The Department of State warns U.S. citizens traveling to and residing in Thailand of recent political demonstrations and unrest in Bangkok and Chiang Mai. Due to recent violence in central Bangkok, demonstrations in Chiang Mai, and other incidents throughout Thailand, the Department of State recommends against non-essential travel to Thailand at this time. The Department of State earlier authorized the departure of all non-emergency U.S. government personnel and eligible family members from Bangkok. This replaces the Travel Warning dated May 15, 2010, to provide updated information on the security situation in Thailand.
While no political demonstrations are currently taking place, the underlying political issues causing the demonstrations and violence have not been resolved. The State of Emergency and curfew imposed by the Royal Thai Government remain in place. We recommend you follow local media for the latest developments on these issues.
The Royal Thai Government has declared a State of Emergency in the following provinces:
- Bangkok metropolitan area
- Chiang Mai
- Chiang Rai
- Chon Buri
- Khon Kaen
- Nakhon Ratchasima
- Nakhon Sawan
- Pathum Thani
- Phra Nakhon Si Ayutthaya
- Samut Prakan
- Si Sa Ket
- Udon Thani
A State of Emergency gives the police and military increased powers to maintain public order. Specifically, security forces have the authority to:
- Prohibit gatherings of more than five people;
- Prohibit distribution of media or publications deemed to affect security or public order;
- Prohibit or limit the use of vehicles or particular routes; and
- Evacuate buildings or areas or prohibit entry into them.
You should expect to see more security forces personnel in the streets. You might encounter them at roadblocks or other security checkpoints. If you encounter police or military personnel, you should obey all instructions from them. Be sure to carry identification and proof of your U.S. citizenship at all times to present if asked by authorities.
The Royal Thai Government has imposed a curfew from 12 midnight to 4:00 am through at least Saturday morning, May 29, after which it will evaluate the need to extend the curfew. To find out if the Royal Thai Government has extended the curfew, please refer to local media and our website.
The curfew applies to the Bangkok metropolitan area, to the Thai provinces where there is a declared State of Embergency (see the list above), and to the Thai provinces listed below. Royal Thai Government officials may change this list, so please refer to media or local officials for the latest information. Reports indicate that troops have the authority to shoot on sight in response to acts of inciting unrest. U.S. citizens should maintain a low profile and refrain from nighttime outside activity until the situation improves.
In addition to the Thai provinces listed above, the curfew also applies to the following provinces:
- Nakhon Pathom
- Nong Bua Lamphu
- Roi Et
- Sakon Nakhon
- Ubon Ratchathani
If you will be flying out of Bangkok in the next several days, we recommend that you leave for the airport well in advance of the curfew hours. If you are arriving at a Bangkok airport during curfew hours, we recommend that you stay at the airport until after curfew hours. Passengers may not be able to find public or for-hire transportation from Suvarnbhumi Airport to Bangkok during curfew hours and may need to wait until after curfew hours to go to Bangkok.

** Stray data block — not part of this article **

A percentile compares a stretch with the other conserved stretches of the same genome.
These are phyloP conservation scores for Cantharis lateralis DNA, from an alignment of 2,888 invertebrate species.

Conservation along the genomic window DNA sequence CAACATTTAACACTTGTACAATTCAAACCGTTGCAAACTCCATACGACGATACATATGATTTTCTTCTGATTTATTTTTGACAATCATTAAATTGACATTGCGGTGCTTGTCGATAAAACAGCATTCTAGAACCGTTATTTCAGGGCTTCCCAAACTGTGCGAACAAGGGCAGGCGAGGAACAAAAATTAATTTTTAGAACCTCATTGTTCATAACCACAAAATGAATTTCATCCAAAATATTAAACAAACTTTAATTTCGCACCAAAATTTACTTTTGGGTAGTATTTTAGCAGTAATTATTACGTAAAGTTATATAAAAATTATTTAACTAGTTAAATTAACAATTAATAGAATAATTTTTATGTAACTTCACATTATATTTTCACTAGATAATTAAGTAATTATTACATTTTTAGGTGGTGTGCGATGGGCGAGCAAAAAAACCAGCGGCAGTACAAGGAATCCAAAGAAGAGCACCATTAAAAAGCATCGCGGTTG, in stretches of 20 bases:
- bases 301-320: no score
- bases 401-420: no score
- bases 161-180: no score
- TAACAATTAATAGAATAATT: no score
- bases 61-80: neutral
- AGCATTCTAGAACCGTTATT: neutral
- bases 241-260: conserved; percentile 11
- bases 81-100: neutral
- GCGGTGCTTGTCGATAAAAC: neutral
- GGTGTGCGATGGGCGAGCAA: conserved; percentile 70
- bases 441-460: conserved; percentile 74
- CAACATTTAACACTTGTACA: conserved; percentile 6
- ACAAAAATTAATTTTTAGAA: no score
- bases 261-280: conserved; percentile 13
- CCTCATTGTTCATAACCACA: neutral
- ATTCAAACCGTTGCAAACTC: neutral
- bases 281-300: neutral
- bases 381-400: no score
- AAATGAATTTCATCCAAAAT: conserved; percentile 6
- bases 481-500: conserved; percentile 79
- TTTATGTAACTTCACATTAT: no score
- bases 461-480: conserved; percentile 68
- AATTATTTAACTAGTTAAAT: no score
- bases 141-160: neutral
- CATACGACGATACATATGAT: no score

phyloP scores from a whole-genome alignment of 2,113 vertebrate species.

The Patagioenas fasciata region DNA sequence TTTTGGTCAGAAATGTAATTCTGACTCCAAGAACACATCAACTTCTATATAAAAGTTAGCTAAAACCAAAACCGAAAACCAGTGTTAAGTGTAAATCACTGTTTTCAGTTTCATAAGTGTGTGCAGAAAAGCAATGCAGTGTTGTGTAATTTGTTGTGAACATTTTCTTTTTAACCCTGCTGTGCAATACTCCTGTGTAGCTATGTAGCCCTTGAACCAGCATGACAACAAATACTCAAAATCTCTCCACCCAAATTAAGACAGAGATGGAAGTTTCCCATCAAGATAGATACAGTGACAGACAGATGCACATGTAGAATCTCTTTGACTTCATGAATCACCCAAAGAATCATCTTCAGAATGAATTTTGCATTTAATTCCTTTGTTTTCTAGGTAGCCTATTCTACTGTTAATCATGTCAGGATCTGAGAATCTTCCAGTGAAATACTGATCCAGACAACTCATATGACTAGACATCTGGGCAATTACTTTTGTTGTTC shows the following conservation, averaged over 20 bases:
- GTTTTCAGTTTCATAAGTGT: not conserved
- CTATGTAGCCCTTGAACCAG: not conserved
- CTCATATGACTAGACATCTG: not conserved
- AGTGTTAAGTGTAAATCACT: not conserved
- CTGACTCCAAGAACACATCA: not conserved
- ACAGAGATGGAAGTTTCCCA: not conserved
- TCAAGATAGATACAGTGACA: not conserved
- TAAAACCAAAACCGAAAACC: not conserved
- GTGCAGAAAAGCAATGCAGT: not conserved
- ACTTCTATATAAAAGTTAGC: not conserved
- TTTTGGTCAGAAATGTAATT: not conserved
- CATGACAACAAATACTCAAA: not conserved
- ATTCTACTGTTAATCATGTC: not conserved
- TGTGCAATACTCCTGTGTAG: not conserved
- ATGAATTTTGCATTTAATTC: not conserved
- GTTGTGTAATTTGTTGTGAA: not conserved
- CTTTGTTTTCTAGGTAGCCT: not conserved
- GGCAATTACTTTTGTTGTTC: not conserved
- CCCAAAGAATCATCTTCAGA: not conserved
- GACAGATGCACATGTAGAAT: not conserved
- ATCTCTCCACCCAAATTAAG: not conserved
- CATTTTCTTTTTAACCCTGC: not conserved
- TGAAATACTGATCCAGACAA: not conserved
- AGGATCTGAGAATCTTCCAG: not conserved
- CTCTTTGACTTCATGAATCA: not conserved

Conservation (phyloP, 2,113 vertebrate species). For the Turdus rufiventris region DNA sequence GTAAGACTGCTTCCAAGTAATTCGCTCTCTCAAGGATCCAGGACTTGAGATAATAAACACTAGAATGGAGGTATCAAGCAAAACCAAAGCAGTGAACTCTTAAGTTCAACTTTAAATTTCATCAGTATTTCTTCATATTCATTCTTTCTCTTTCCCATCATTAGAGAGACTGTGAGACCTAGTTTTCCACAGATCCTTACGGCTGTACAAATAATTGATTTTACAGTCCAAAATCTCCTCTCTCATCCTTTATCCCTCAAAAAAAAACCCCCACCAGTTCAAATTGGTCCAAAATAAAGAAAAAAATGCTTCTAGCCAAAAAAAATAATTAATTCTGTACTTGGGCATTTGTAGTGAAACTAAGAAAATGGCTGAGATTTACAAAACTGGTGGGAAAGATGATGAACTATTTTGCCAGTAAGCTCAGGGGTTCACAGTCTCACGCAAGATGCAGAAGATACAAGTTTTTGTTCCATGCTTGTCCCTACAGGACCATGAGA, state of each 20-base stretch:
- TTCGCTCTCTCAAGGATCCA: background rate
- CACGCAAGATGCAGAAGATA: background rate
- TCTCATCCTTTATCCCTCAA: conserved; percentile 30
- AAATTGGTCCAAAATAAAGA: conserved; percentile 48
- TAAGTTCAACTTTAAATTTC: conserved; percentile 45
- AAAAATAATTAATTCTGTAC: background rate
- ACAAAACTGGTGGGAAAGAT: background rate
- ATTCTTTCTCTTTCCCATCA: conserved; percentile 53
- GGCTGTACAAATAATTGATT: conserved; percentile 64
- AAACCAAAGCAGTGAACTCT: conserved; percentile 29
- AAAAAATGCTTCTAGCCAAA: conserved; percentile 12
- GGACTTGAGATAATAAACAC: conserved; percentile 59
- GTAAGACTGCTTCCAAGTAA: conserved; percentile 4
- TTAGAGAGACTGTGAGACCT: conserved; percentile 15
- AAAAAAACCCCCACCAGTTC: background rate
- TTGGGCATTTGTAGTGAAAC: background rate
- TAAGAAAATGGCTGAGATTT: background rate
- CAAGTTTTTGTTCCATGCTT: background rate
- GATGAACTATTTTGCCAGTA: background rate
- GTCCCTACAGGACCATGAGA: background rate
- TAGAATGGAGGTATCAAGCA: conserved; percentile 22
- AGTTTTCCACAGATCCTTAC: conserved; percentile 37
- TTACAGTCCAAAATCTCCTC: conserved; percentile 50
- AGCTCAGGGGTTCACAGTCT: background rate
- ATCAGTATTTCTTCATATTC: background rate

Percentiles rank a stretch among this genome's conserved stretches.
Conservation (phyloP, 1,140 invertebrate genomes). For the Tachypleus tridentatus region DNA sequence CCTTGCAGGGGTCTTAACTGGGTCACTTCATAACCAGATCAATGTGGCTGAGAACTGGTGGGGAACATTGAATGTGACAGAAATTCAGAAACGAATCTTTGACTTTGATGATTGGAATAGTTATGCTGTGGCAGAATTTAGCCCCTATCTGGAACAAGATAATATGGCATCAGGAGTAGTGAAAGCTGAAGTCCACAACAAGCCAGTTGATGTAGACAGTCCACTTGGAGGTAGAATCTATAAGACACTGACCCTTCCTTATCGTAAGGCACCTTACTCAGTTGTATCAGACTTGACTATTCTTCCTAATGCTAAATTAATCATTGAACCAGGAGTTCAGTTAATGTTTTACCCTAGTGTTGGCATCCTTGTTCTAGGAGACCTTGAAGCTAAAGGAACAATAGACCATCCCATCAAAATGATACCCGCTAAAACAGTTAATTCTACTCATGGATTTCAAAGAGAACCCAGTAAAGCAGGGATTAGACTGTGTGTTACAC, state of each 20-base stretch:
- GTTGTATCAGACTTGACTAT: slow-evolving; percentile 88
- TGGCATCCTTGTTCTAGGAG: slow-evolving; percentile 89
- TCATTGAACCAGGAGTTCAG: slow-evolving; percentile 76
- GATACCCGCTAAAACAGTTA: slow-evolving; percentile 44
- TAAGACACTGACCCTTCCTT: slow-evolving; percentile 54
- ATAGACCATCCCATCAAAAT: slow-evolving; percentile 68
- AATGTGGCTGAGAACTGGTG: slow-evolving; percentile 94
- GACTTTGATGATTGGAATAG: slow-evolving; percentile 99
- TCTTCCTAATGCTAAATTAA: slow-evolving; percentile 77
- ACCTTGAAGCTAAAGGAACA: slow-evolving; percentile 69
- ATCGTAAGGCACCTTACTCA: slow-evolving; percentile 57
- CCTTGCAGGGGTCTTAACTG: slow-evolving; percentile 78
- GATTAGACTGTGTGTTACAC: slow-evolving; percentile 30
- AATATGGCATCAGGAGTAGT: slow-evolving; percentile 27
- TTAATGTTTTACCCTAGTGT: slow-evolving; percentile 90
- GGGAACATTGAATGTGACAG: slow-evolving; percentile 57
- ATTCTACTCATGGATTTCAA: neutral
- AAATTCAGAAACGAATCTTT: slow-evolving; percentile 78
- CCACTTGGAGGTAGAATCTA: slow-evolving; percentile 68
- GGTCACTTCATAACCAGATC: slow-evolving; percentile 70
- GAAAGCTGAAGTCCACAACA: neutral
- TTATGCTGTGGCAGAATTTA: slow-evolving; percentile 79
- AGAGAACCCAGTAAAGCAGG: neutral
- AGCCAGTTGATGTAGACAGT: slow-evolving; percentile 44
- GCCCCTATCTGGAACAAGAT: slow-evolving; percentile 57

There were numerous incidents of explosive attacks, including several isolated grenade attacks, in and around Bangkok and Chiang Mai over the past two months. Additional explosive devices were discovered before detonation. Some of these incidents occurred at or near areas frequented by U.S. citizens. These incidents appear to be motivated by domestic politics and do not appear to be acts of international terrorism. The possibility of more such attacks cannot be ruled out. U.S. citizens are reminded to exercise caution and vigilance at all times. Immediately report to law enforcement or security personnel any unattended packages or bags or suspicious objects in public areas.
U.S. citizens are reminded that even demonstrations intended to be peaceful can turn confrontational andescalate into violence with little or no warning. U.S. citizens are urged to avoid the areas that may be targeted for demonstrations and to exercise caution in their movements around Bangkok.
The Department strongly encourages U.S. citizens in Thailand to register with the Consular Section of the U.S. Embassy in Bangkok or through the State Department's travel registration website. For information on general crime and security issues, U.S. citizens may also consult the Department of State's Country Specific Information for Thailand and the Worldwide Caution, located at the Department of Stateâs Bureau of Consular Affairs website. U.S. citizens may also obtain up-to-date information on security conditions by calling 1-888-407-4747 from the United States and Canada, or 202-501-4444 from overseas.
The American Citizen Services section of the U.S. Embassy Bangkok is located at 95 Wireless Road, Bangkok 10330, Thailand. The American Citizen Services Unit of the U.S. Embassy can be reached by calling 66-2-205-4049 and by e-mail at firstname.lastname@example.org. The emergency after-hours telephone number is 66-2-205-4000.
The U.S. Consulate General in Chiang Mai is located at 387 Wichayanond Road in Chiang Mai. The American Citizen Services Unit of the Consulate General can be reached by calling 66-53-107-777 and by e-mail at email@example.com. The after-hours emergency telephone number is 66-81-881-1878